Mortgage rates began the day right in line with Friday afternoon's latest levels. Lenders likely would have been able to offer lower rates if the bond market hadn't begun the day at weaker levels (bond market weakness = higher rates, all other things being equal). As the day progressed, bonds improved enough for most lenders to make positive adjustments. The so-called mid-day reprices left the average lender in just slightly better shape on the day.
For perspective, today's rates--apart from last Friday's--are the highest in more than 6 months. Additionally, rates have been rising steadily since August, and relatively sharply since late September. This is occurring as the market prepares for the Federal Reserve to announce a reduction in its bond purchases on November 3rd (which has been so well telegraphed as to be a sure thing barring a new catastrophe).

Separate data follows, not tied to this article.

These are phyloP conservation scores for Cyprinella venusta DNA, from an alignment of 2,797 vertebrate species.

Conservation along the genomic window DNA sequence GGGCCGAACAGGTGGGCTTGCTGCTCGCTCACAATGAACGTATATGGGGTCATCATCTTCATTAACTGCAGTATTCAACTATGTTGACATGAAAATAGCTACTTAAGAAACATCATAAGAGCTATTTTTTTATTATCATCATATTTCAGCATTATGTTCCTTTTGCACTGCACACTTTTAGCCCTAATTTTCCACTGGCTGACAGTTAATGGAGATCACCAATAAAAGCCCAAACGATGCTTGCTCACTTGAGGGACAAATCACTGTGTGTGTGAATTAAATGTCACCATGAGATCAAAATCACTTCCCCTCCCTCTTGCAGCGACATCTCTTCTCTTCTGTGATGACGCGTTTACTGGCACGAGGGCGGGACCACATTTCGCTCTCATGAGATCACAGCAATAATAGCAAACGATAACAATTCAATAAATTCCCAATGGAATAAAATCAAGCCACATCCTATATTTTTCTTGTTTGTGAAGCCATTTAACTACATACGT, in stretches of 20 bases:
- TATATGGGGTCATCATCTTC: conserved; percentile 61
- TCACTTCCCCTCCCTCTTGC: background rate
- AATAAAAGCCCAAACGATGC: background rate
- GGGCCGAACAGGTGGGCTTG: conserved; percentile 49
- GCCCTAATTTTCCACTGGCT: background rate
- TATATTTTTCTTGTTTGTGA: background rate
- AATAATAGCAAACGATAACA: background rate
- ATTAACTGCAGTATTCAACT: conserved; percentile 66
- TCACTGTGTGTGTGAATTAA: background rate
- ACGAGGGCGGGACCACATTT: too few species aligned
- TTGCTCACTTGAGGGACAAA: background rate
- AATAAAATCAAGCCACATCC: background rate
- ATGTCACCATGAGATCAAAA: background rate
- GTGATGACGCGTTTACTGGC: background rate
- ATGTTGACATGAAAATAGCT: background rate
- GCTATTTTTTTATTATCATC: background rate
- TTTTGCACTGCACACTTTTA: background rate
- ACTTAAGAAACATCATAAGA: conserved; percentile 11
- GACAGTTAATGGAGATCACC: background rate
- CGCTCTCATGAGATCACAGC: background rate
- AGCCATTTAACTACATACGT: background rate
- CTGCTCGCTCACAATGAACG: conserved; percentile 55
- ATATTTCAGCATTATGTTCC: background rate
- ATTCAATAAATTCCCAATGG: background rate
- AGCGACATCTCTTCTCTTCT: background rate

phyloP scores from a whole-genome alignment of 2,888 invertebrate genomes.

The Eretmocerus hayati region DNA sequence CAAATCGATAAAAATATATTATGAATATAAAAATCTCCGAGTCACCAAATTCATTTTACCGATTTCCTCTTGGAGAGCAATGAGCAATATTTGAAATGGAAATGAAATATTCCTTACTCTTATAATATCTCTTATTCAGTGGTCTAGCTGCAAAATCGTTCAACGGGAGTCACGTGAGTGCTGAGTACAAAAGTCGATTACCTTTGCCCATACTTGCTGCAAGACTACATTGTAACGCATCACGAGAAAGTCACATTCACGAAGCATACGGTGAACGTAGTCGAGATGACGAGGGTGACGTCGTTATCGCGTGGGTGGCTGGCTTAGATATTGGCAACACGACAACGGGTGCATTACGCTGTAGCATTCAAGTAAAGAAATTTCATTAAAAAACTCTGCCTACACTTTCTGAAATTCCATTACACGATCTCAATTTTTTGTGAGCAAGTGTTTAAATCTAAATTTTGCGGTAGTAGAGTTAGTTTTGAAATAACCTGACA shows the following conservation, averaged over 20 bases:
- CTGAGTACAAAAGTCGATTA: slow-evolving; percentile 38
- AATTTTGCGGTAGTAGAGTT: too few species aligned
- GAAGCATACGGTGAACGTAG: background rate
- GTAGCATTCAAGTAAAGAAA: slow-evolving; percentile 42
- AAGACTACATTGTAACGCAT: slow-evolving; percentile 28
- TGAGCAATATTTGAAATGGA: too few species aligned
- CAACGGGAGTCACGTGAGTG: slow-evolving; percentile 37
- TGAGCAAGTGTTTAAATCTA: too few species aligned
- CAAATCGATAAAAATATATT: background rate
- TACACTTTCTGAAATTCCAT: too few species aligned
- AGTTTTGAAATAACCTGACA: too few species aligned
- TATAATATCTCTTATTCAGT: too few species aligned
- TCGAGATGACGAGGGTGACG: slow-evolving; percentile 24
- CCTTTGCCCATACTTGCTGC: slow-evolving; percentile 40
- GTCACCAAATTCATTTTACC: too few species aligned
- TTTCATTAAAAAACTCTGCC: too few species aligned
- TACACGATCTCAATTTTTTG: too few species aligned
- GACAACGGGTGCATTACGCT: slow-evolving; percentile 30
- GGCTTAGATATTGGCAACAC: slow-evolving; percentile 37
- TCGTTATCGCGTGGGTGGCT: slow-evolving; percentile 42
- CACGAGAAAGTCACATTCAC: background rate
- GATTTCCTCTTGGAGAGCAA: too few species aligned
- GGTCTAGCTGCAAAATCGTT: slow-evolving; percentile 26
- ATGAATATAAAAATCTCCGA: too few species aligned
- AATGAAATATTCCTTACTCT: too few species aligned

Fed bond buying helps rates move or remain lower, but the market does a very good job of getting ahead of expected changes in policy. That's arguably what they're doing right now (i.e. moving higher in anticipation of the unfriendly change from the Fed), and the reason that it may be tough to make any significant progress before then.